Dr. Mike Marshall's Pitching Coach Services

August 12, 1978 Sporting News

Tottering Twins Fail to Dim Marshall Grin
The Sporting News
August 12, 1978
By Bob Fowler

TWIN CITIES:  When Mike Marshall was a free agent in mid-May, he said he wanted to join the Twins because he knew playing for Gene Mauch would be “fun.”

Well, after his first 30 appearances in which he compiled a 4-8 record with 13 saves and a 2.75 ERA, the Twins were still out of contention in the American League West.

In fact, at no time since he joined Minnesota on May 15 was the club ever at the .500 mark.

Was this enjoyable for the man who won the National League’s Cy Young Award in 1974 with Los Angeles?

“I’ve enjoyed every moment,” he answered.

It seemed appropriate to ask “Why?”

“First, there is the manager,” he replied.  “Second are the players; this is as fine a group of young men as you’ll find anywhere.  Third, I’m healthy for the first time in a couple of years.  “Then there is the manager.  Well, I guess I’ve come full-circle.”

Certainly Marshall has.

Last year, he appeared in only four games at Atlanta and 12 with Texas before being placed on the disabled list because of a back injury he had had since age 11.  In the re-entry draft, he was selected only by the White Sox, who seemed to pick every available body.

But an operation and a winter training program (he has a doctorate in exercise physiology) have obviously brought Marshall back and made him a candidate for Comeback Player of the Year honors.

“What he can do with a baseball is just amazing,” pitching coach Camilo Pascual said.  “They talk about his screwball.  But he really has three of them.  One breaks straight down, one breaks down and in and the third down and away.

“I don’t see how anyone ever gets a hit off him because he has one other important quality—he has a big heart, a very big heart.”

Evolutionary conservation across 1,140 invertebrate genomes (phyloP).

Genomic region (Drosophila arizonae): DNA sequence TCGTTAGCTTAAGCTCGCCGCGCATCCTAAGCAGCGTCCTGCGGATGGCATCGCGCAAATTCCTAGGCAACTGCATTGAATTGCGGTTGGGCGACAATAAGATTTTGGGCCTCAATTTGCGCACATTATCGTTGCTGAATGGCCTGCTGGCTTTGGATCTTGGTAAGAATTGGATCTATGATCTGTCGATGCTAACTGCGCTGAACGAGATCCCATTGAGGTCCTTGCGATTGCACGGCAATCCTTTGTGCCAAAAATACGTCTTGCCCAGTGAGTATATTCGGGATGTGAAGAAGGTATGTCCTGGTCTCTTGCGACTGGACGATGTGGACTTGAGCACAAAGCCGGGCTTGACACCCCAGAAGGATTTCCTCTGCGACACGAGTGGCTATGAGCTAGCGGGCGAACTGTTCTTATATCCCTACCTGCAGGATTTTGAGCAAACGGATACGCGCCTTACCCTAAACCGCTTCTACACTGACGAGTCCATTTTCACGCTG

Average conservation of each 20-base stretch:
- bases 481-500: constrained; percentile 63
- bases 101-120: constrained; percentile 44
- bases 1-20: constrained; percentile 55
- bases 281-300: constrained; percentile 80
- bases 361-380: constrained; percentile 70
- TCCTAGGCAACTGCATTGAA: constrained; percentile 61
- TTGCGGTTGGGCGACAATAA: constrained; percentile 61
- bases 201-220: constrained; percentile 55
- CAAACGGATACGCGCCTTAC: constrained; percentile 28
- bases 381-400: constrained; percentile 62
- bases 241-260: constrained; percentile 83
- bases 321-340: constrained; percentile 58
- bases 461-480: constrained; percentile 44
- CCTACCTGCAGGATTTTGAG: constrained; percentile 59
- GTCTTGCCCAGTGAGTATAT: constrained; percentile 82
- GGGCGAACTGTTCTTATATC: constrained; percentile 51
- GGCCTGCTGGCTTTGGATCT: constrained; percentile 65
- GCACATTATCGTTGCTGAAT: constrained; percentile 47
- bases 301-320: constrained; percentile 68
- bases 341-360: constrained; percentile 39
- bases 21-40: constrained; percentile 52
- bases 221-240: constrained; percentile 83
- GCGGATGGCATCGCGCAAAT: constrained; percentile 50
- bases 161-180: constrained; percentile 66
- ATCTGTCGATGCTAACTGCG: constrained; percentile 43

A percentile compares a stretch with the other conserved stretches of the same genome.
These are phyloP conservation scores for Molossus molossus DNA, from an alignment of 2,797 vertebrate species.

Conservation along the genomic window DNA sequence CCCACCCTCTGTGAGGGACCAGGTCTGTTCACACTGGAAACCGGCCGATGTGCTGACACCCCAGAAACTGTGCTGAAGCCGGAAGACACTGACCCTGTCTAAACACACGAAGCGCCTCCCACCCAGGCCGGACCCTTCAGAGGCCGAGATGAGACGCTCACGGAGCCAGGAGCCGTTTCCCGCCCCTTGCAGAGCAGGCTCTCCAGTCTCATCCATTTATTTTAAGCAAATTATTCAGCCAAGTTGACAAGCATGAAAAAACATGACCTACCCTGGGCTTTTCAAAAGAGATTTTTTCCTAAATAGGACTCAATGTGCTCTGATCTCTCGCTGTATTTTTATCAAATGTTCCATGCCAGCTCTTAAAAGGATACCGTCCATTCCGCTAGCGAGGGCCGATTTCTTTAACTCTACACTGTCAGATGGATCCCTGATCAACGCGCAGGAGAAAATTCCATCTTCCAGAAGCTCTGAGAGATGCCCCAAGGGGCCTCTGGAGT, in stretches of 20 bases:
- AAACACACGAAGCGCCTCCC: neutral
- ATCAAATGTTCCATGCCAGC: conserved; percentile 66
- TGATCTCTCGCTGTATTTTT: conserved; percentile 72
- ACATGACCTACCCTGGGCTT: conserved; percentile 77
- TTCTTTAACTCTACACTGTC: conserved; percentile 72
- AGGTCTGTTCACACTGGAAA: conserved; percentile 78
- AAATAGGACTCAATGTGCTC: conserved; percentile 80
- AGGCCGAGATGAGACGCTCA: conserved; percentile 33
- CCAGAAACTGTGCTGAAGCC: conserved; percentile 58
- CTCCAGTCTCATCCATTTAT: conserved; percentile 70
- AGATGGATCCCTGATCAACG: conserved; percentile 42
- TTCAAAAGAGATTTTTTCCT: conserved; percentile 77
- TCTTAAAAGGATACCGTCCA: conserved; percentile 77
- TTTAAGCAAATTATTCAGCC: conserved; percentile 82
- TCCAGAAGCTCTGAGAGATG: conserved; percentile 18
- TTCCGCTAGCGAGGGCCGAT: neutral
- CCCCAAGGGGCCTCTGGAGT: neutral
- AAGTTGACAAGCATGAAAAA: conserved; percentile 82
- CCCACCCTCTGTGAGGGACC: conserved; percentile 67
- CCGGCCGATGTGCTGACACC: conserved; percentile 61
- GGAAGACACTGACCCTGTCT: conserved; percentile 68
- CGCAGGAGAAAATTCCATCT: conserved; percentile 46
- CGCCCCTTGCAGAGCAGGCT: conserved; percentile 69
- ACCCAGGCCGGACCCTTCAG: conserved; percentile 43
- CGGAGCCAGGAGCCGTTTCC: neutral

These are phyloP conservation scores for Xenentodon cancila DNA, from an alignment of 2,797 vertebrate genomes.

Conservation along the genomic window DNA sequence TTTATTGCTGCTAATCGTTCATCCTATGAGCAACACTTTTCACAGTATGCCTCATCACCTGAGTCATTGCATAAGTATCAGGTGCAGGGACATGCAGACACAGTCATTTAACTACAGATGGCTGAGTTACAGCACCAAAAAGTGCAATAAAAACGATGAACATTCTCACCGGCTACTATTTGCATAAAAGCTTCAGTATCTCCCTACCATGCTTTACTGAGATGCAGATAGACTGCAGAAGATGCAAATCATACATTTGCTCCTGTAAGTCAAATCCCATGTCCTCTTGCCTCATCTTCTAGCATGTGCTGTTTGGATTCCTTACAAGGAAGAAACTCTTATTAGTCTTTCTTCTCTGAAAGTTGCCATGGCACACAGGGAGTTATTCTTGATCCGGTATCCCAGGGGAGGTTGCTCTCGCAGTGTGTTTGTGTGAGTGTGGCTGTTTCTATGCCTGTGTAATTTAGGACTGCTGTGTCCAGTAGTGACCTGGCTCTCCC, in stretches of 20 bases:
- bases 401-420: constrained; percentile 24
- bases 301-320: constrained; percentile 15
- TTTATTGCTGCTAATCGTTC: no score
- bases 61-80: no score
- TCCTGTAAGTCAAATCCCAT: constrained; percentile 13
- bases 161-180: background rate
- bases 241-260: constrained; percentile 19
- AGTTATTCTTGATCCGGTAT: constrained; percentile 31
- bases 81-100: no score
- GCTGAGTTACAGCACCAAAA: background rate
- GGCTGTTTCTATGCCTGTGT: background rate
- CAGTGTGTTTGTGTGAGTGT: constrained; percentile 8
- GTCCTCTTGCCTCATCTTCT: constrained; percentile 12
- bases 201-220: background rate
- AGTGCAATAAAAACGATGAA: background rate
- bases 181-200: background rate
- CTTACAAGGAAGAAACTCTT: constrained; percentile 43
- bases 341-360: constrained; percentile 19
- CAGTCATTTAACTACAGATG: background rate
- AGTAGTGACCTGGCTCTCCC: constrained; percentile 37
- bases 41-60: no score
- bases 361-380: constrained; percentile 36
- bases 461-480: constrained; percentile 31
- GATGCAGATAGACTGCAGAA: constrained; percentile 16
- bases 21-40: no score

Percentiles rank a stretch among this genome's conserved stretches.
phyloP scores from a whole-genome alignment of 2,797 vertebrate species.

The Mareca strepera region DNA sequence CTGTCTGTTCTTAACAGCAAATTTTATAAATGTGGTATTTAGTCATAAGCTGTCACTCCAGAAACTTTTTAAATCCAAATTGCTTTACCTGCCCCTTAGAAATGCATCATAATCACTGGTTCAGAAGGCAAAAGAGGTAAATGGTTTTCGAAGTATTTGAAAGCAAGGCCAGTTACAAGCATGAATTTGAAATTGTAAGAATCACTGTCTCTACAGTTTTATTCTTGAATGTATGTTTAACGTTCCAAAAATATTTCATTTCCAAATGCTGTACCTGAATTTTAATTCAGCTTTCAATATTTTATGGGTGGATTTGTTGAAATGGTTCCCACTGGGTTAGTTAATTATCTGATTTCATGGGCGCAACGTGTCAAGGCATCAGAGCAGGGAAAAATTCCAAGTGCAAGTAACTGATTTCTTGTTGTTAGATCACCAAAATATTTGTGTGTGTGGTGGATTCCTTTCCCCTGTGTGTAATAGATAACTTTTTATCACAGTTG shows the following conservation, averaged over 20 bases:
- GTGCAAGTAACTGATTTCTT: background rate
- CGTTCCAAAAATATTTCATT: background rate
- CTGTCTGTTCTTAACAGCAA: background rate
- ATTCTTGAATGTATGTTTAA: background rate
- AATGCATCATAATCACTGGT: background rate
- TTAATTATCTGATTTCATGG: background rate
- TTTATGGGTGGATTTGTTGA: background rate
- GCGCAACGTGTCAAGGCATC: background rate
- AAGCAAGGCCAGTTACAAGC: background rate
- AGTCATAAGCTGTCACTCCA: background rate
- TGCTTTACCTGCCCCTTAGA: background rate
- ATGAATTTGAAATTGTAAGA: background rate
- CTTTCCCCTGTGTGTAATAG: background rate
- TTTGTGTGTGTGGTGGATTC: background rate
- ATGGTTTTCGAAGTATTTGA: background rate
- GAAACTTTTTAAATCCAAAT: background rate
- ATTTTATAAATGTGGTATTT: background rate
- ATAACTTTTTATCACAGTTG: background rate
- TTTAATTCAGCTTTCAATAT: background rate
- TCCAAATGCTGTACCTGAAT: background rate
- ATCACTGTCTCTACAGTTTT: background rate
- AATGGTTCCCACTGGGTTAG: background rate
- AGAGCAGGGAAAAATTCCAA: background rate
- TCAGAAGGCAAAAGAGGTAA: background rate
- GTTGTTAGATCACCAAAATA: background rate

Pascual is not the only Marshall fan in the Twins’ clubhouse.

Mauch, for example, is more impressed with Marshall this season than when they were together in Montreal (1970-73).

“He is always searching for the unknown,” Mauch explained.  “He studies hitters because he wants to know what they’re likely to do in situations so that he can pitch accordingly.

“This takes time.  But he has been better earlier in the American League than he was in the National.  Therefore, he’ll probably be even better in the next few months because he’ll have more experience.”

Why the intense study?  What is the Marshall Plan?

“It’s exciting to constantly match yourself against the best pitchers in the world,” he explained.  “Each one is a new and separate challenge.  Each time you’re asking yourself, “Can I out-think him and then out-perform him?”

“First, you have to master the strike zone.  Then the hitter.  If you can’t do the first, you can forget the second.  For example, the screwball may be your best pitch, but you won’t succeed unless you can throw it for a strike with a 3-and-2 count.”

The question is:  Will he be utilizing these theories with the Twins until season’s end?

You see, American League President Lee MacPhail hasn’t approved his contract because it allows him to be a free agent again at the end of the season.

Marshall said he wanted that clause included so that he would be able to join Mauch, if the manager joins another club in 1979.

Mauch, however, took care of that when he signed a three-year extension to his contract as Twins manager July 28.

Calvin Griffith said the terms give Mauch more money than any other Twins manager ever earned.

Mauch signed only after Griffith reassured him that management would do everything possible to produce a pennant.  That could begin by keeping Marshall.

Happy Pitching Everybody

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